Detecting eye problems in babies

A woman complained that her newborn baby had been discharged from hospital without a health examination. A congenital cataract had not been detected, and this led to a delay in diagnosis and treatment of the cataract. As a result, the baby developed a significant visual impairment.

The Commission referred this matter for assisted resolution. Both the mother and the hospital agreed to participate in the process.

The Resolution Officer discussed the hospital’s response to the complaint with the mother. The hospital explained that not all babies were assessed by a doctor before discharge. Babies not assessed by a doctor are assessed by a midwife. A midwife’s assessment includes an examination of the baby’s eyes, but they do not perform the ‘red eye reflect’ test for detecting a cataract, because they are not trained to use an ophthalmoscope.

After this explanation, the mother criticised the hospital for not telling her at the time of discharge that her baby had not been examined by a doctor, and that the midwife had not carried out a full test for cataracts. She asked whether it was possible to train midwives to carry out this test.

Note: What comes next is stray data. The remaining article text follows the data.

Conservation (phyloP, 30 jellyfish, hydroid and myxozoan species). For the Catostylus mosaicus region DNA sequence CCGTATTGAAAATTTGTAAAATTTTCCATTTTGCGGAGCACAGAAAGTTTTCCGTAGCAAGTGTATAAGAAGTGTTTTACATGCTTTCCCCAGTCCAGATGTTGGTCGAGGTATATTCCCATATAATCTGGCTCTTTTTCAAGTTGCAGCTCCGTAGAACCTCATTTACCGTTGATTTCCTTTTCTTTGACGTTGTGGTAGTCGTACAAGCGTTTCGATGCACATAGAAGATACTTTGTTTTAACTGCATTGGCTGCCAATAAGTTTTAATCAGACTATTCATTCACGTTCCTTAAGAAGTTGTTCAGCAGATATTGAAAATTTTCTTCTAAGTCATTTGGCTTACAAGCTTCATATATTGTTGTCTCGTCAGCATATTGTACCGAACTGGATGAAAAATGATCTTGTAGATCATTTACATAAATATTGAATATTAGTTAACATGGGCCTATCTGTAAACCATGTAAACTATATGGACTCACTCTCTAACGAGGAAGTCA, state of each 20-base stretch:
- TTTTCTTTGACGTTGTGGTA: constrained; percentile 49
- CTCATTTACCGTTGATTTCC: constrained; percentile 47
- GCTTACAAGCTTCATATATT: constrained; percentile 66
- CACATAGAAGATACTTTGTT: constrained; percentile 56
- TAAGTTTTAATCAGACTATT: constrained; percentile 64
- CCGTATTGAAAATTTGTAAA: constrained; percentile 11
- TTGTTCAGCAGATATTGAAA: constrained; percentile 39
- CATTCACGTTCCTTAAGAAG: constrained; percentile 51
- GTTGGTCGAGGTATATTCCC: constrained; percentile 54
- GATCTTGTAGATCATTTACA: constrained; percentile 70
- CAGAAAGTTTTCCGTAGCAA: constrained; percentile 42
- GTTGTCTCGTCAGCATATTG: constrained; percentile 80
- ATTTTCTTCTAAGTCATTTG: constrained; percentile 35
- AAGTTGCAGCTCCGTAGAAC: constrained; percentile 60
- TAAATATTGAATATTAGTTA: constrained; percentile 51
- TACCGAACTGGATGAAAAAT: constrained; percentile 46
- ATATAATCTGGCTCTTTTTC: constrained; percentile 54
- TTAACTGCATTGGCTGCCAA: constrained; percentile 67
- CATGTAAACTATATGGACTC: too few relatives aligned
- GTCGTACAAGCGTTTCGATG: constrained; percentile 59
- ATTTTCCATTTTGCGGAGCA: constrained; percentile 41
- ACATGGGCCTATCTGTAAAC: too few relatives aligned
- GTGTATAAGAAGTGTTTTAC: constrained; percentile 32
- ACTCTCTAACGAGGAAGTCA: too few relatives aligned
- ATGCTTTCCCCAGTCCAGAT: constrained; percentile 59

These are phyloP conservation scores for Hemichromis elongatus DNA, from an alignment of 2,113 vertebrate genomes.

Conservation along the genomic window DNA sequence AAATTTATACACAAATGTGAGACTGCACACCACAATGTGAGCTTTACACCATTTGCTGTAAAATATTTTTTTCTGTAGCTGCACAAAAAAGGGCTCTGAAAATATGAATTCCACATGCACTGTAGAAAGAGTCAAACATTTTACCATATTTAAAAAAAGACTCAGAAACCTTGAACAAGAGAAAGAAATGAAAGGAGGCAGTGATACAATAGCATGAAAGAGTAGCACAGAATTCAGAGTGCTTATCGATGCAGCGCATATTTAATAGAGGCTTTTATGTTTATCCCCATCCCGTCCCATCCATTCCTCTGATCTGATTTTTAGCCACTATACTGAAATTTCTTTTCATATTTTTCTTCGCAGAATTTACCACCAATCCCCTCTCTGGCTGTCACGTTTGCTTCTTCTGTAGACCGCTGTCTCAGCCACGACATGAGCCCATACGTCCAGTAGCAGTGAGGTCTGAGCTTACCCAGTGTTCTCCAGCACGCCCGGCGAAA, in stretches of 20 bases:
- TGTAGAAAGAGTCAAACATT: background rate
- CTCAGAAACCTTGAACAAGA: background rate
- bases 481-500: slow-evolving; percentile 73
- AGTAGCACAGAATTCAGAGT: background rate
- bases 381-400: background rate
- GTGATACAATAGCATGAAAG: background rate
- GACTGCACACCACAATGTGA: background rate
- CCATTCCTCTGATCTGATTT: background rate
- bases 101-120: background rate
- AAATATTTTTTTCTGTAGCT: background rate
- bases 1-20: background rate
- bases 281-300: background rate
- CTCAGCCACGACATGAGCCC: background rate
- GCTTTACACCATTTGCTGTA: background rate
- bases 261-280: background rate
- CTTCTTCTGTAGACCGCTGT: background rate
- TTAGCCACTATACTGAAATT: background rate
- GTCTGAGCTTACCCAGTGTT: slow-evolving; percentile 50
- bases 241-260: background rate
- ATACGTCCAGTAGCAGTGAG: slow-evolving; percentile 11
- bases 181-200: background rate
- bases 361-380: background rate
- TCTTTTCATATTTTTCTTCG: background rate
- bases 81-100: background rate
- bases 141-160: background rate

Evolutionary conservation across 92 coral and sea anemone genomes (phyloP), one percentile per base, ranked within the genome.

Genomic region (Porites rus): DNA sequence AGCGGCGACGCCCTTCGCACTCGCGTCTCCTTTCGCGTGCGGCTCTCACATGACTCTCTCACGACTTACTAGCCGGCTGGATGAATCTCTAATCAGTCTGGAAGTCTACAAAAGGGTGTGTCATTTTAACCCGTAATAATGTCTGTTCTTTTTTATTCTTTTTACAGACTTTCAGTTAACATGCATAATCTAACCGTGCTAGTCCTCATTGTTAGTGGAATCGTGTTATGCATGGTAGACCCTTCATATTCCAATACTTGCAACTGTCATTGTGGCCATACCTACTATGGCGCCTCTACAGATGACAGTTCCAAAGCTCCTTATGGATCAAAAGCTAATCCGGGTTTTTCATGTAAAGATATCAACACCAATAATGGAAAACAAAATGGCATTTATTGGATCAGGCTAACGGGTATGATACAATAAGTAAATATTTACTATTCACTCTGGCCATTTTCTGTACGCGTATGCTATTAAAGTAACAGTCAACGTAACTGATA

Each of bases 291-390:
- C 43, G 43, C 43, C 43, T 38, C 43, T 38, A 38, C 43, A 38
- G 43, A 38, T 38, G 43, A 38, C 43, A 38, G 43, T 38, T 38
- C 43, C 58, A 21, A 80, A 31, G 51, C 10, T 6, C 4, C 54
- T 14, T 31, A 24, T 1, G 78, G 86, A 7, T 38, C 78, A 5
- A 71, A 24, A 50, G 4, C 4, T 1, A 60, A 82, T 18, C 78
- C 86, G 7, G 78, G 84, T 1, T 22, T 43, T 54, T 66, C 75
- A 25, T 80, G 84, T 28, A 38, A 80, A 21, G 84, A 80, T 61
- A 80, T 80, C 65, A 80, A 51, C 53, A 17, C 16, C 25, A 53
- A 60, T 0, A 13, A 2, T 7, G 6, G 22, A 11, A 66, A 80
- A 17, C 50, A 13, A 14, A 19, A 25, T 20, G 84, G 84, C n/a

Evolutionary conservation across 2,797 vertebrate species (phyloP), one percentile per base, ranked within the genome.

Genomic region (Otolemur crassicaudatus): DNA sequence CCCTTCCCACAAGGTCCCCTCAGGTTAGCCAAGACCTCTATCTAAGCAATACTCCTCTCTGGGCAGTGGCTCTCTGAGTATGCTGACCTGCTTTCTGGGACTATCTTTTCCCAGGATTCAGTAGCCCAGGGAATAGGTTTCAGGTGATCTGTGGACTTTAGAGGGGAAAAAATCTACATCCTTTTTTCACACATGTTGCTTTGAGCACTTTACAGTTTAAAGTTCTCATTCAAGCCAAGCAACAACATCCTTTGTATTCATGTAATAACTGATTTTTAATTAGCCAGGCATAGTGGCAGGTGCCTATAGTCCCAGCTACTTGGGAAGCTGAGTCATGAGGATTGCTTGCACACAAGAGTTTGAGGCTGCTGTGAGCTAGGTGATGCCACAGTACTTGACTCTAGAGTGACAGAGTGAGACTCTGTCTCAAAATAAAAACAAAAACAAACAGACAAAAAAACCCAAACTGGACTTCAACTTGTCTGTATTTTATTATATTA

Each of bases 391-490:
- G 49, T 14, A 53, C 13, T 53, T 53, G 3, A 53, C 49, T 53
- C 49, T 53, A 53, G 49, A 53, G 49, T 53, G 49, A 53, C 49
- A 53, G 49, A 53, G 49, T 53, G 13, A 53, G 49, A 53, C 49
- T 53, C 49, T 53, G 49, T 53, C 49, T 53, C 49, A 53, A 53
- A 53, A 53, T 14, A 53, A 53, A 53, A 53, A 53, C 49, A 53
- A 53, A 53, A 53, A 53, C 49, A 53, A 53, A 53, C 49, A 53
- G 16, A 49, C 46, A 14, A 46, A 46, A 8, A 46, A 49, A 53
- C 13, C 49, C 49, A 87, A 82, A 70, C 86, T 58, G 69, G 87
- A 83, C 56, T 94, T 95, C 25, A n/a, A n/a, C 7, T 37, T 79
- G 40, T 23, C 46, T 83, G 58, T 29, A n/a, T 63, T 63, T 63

The Resolution Officer organised a meeting between the mother and representatives of the hospital to discuss these issues.

The hospital said that, in future, midwives would provide a more detailed explanation of what tests had and had not been conducted. In addition, the standard discharge letter would be amended to make clear whether the baby had been examined by a doctor before discharge, and that a general practitioner should further examine the baby’s eyes, hips and heart. The hospital also agreed to train midwives in the use of the ‘red eye reflex’ test, and would buy additional ophthalmoscopes for them.

The mother was pleased with this outcome.

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